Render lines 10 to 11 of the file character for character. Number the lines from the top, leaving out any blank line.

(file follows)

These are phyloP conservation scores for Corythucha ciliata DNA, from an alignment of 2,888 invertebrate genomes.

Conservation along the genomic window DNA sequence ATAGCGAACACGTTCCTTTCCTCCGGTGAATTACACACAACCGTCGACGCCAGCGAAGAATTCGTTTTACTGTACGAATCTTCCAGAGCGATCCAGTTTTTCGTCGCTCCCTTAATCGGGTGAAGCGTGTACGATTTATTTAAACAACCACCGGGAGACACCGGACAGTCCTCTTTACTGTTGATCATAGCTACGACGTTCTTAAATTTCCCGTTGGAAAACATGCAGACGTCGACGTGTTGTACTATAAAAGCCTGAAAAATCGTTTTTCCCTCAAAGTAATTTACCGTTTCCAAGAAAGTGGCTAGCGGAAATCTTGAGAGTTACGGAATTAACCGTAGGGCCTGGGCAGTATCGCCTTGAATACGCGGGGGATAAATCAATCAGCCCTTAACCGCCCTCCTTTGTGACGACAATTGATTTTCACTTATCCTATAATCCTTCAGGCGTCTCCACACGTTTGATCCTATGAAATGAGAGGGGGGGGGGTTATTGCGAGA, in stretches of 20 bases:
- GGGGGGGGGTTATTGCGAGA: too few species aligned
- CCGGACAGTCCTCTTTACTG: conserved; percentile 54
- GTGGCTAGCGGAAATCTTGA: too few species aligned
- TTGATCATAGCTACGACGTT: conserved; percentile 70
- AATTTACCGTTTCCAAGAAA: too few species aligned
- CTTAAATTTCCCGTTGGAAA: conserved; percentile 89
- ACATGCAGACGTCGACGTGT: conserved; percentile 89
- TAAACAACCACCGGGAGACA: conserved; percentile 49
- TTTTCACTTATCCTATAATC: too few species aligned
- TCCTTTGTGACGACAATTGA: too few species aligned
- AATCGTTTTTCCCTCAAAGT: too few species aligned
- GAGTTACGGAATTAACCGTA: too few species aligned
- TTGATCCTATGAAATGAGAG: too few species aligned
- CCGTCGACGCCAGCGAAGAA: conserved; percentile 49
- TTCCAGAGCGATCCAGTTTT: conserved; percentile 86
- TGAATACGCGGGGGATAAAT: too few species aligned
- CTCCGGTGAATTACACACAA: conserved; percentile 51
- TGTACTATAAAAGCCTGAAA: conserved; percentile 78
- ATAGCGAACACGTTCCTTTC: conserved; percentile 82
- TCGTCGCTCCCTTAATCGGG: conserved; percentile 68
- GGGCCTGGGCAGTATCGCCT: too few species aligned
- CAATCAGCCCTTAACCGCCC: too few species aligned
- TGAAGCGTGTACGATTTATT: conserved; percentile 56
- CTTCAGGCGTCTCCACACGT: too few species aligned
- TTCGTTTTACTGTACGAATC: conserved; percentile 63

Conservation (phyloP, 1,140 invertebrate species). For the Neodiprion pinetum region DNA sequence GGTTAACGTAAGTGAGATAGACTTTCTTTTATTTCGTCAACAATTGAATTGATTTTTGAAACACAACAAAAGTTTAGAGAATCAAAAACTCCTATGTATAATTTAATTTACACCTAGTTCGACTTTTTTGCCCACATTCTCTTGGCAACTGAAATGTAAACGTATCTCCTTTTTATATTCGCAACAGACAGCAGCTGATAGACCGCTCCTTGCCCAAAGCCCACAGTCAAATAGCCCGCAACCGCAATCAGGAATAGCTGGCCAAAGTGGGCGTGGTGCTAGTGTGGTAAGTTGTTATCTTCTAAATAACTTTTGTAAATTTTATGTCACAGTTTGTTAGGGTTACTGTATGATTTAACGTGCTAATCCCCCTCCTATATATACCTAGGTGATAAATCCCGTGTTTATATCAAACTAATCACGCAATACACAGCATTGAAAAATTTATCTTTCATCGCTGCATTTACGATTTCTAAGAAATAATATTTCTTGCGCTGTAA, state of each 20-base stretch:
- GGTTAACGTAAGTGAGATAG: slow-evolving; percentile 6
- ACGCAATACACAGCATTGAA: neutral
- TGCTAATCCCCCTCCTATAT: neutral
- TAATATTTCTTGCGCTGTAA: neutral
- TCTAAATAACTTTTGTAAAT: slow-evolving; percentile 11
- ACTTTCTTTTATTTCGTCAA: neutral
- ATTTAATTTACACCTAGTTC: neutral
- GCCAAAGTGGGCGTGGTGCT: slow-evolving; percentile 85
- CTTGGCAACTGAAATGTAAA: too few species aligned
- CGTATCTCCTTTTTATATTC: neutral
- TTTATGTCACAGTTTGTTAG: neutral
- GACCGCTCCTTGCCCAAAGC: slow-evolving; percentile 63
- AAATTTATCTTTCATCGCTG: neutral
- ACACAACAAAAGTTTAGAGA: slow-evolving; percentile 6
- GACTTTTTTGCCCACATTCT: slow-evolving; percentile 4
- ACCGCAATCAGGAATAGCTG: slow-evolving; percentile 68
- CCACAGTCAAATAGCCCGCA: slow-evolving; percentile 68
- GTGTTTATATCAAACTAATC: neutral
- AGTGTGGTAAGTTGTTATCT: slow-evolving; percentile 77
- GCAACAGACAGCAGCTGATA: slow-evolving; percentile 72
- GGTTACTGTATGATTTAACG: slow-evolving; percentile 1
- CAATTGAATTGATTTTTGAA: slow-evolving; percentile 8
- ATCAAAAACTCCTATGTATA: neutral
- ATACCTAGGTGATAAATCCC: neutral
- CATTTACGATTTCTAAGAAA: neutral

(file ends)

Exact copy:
- TAAACAACCACCGGGAGACA: conserved; percentile 49
- TTTTCACTTATCCTATAATC: too few species aligned